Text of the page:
But, watching that Twitter feed scroll, a photo rolls by that makes me again stop the flow of tweets. That electric jolt lights up Christian Fuchs and Demarai Gray, neither of whom was playing but both of whom are up on the sideline and, mouths wide open, yelling with happy disbelief as Mahrez runs toward them and the rest of the team to celebrate the draw he’d just conjured. A bunch of guys in blue jerseys follow, plus one in white, goalkeeper Kasper Schmeichel, thrashing around and punching the air like he’d just won the World Cup.
Whatever tension Mahrez’s absence created, if there was any, it’s gone.
He has that kind of power, and grace.
Leicester, my viewing habits are quick to remind me, is a middling team. A group of mostly adequate players who at their best snatch goals on the counter, defend doggedly, and, every season they remain in the Premier League, before they can think of anything else, must scrape together 40 points to fight off relegation.
That was true even last season when, after their miraculous league title, they were winning their Champions League group and playing on into the quarterfinals. Claudio Ranieri lost his job because his team, even then, was staring straight into the possibility of relegation.
And it became even more true as this season wore on. Draw after disappointing draw against slightly lesser middlin’ teams that, even now, might see current manager Claude Puel shown the door.
In fact, there isn’t a ton of difference between the Foxes’ starting 11 and the team at the bottom of the table, West Brom, outside of maybe Vardy, Harry Maguire, Wilfred Ndidi, Vicente Iborra, and, more than any of them, Mahrez.
The little midfielder is something else entirely.
Dropped onto the right wing of this mostly blue-collar, work-harder side, the Algerian is a delicate mix of skill and audacity slipping dangerously, endlessly, toward the opposition’s goal.
Officially, he weighs 134 pounds. That doesn’t equal even three-fifths of a Maguire, Mahrez’s 6-4, 220-pound center back teammate.
But the lethality of Mahrez’s left foot leaves me wondering why none of Leicester’s opponents ever assign someone to watch just him, up close and with a fistful of his jersey, for all 90 minutes.
Because Mahrez is, as Bournemouth has just learned, always one strike away from doing something special and skilled and daring and that absolutely should not work for a team like Leicester, but will nonetheless snatch a point or maybe three right out of your hands and give it to the Foxes, leaving you crushed and shaking your head.
Mahrez does not, for the most part, play defense, leaving poor Danny Simpson mostly alone to guard that right flank whether it’s one, two, or more attackers coming at him.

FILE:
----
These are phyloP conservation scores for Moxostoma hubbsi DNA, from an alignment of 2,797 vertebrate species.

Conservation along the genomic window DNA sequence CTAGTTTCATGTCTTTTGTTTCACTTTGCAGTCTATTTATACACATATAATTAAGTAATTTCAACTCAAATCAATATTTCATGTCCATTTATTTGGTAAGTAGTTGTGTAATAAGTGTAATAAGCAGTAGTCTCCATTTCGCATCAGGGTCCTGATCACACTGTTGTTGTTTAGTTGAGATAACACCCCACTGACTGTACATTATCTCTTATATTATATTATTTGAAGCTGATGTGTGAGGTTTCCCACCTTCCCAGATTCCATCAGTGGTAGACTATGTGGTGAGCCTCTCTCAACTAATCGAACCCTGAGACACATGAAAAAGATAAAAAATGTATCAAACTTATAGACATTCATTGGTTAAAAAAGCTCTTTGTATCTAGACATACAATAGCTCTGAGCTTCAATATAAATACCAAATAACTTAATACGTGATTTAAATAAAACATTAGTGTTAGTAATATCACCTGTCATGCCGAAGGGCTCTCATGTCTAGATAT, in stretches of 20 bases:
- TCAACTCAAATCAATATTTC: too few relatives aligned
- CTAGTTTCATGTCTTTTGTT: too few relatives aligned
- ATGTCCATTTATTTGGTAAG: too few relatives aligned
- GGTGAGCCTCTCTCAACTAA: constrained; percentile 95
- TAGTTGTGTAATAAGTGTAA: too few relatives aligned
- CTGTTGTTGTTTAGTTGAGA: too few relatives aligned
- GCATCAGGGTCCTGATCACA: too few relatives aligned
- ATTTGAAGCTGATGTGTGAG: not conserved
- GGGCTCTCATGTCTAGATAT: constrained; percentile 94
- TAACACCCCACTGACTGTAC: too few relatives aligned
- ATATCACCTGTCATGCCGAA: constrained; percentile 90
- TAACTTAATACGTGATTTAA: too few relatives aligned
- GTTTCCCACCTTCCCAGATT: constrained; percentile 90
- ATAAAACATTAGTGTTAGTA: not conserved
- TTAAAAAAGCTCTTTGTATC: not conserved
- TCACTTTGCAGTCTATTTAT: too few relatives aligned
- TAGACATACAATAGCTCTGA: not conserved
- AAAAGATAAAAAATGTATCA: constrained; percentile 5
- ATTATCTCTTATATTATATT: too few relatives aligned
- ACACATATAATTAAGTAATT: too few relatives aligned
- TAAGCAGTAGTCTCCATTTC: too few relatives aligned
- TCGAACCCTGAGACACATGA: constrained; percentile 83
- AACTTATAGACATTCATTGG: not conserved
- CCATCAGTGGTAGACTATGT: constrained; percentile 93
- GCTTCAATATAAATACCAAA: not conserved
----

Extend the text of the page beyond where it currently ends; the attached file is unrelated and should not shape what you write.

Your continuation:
And as long as Mahrez can find Vardy on the run with a ball that drops right onto the speedy striker’s right foot, or create a sliver of space as he dribbles across the top of the opponent’s box and slashes a shot that finds the net, I don’t care.
Fairly regularly a commentator or someone randomly on Twitter will say, as a matter of fact, that Mahrez is too good for Leicester.
They may be right.
On this team he stands out in a way he never would at Man City (or certainly Barcelona, the last place he apparently dreamt of leaving Leicester for before that would-be transfer failed to materialize, too). At the King Power, Mahrez is the flash and the sizzle, not one of many delicately crafted, highly specialized parts that make up the finely tuned whole. And now he has finally moved on, taking his magic with him.
I’m not sure a club like Leicester get to have that sort of magic very often, no matter how well they scout the French lower divisions - where Mahrez came from - or how much money the Foxes’ wealthy owners can offer. Who last was that special for Leicester? Gary Lineker?
Vardy is special, too, but in a very different way. He is fast and skilled, but also gritty and hard and plays like someone told him he damn well better keep running or he might just wind up back in non-league football, where he started.
So when Mahrez goes, someone will slot in on the right. Maybe it will be Gray, who shows flashes but is short on the daring and certainly that magic that grace the Algerian’s game. Or it could be someone the club adds this summer. At least a handful of names have already become rumors.
But the fatalist in me suspects that, whoever that is, neither they nor anyone else on the field for Leicester will be the player who flashes their left foot and delivers a draw or a win when all else has failed.
Minus the magic, just how big is the drop to the relegation zone? A year ago, West Brom finished a safe, respectable 10th, after all.
Moments after Mahrez’s Bournemouth-breaking goal, Leicester fan @James_English7 set aside the joy and abandon to stare into the future and lay out for us, there on Twitter, just what he saw. I can’t say it any better -- a dark, cold future it might be.
“We’re so f***ed when he leaves.”